Energy Efficient Ammonium Oxidation: Development of a Feammox Electrolysis Cell Reactor

2015 Seed Grant

Award Period: 2015-2018

Biological ammonium oxidation in wastewater requires aeration is energy intensive, consuming roughly 50 percent of the energy input to wastewater treatment plants. Feammox is a newly discovered biological anaerobic ammonium-oxidation process that uses iron oxides as electron acceptor. A Feammox-based treatment system would not require aeration, thus reducing energy consumption. The high iron requirements, however, mean that there might not be a practical way of developing a full-scale Feammox reactor. Preliminary results have shown that Feammox can be carried out in Microbial Electrolysis Cells (MECs) where the electron is deposited on the anode as opposed to the iron oxide. Hence, this research will consist of a rigorous study to determine how to use MECs to obtain ammonium removal rates that are comparable to traditional treatment technology, including manipulation of the media that favors the Feammox kinetics as well as electrode design that minimizes mass-transfer limitations.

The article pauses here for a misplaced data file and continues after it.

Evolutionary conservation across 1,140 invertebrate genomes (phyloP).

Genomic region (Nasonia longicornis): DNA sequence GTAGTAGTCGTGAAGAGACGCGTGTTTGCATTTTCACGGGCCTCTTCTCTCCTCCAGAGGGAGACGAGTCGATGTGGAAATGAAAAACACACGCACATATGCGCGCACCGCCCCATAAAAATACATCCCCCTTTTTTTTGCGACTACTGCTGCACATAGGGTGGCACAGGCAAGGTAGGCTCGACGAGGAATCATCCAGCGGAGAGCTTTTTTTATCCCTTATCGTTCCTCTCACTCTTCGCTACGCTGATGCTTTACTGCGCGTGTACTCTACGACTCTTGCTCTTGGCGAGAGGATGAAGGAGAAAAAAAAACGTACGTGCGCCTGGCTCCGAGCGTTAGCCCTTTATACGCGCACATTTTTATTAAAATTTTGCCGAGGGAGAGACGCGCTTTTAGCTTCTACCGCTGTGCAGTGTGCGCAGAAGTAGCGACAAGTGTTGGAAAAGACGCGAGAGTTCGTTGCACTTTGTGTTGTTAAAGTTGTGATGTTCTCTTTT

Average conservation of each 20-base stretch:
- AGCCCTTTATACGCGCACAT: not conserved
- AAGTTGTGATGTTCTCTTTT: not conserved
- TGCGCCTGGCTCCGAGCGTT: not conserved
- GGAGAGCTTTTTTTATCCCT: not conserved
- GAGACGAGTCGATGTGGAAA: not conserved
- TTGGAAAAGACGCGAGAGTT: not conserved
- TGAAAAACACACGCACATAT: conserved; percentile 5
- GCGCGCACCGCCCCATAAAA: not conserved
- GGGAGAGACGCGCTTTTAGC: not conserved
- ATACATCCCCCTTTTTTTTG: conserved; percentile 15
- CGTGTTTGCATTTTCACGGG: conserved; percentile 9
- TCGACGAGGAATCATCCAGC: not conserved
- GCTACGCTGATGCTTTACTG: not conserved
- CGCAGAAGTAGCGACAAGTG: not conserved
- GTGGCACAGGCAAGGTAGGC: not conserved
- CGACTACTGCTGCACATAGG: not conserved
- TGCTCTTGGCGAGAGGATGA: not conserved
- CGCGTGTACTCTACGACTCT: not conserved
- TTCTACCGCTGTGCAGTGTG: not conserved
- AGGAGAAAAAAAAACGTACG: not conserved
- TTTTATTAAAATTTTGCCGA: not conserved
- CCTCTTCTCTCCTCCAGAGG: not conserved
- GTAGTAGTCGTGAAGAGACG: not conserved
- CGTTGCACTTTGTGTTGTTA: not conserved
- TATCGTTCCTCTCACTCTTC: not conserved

Educational Impacts

A postdoctoral researcher is budgeted plus a summer graduate student. Undergraduate students will be involved jointly with the graduate student and the postdoc will develop a module to include MEC demonstrations in laboratory courses.


Participants

William L. Knapp ’47 Professor of Civil Engineering
Daniel Steingart
Associate Professor of Mechanical and Aerospace Engineering and the Andlinger Center for Energy and the Environment


Research Associates


Undergraduate Students

  • Melany Ruiz, Class of 2016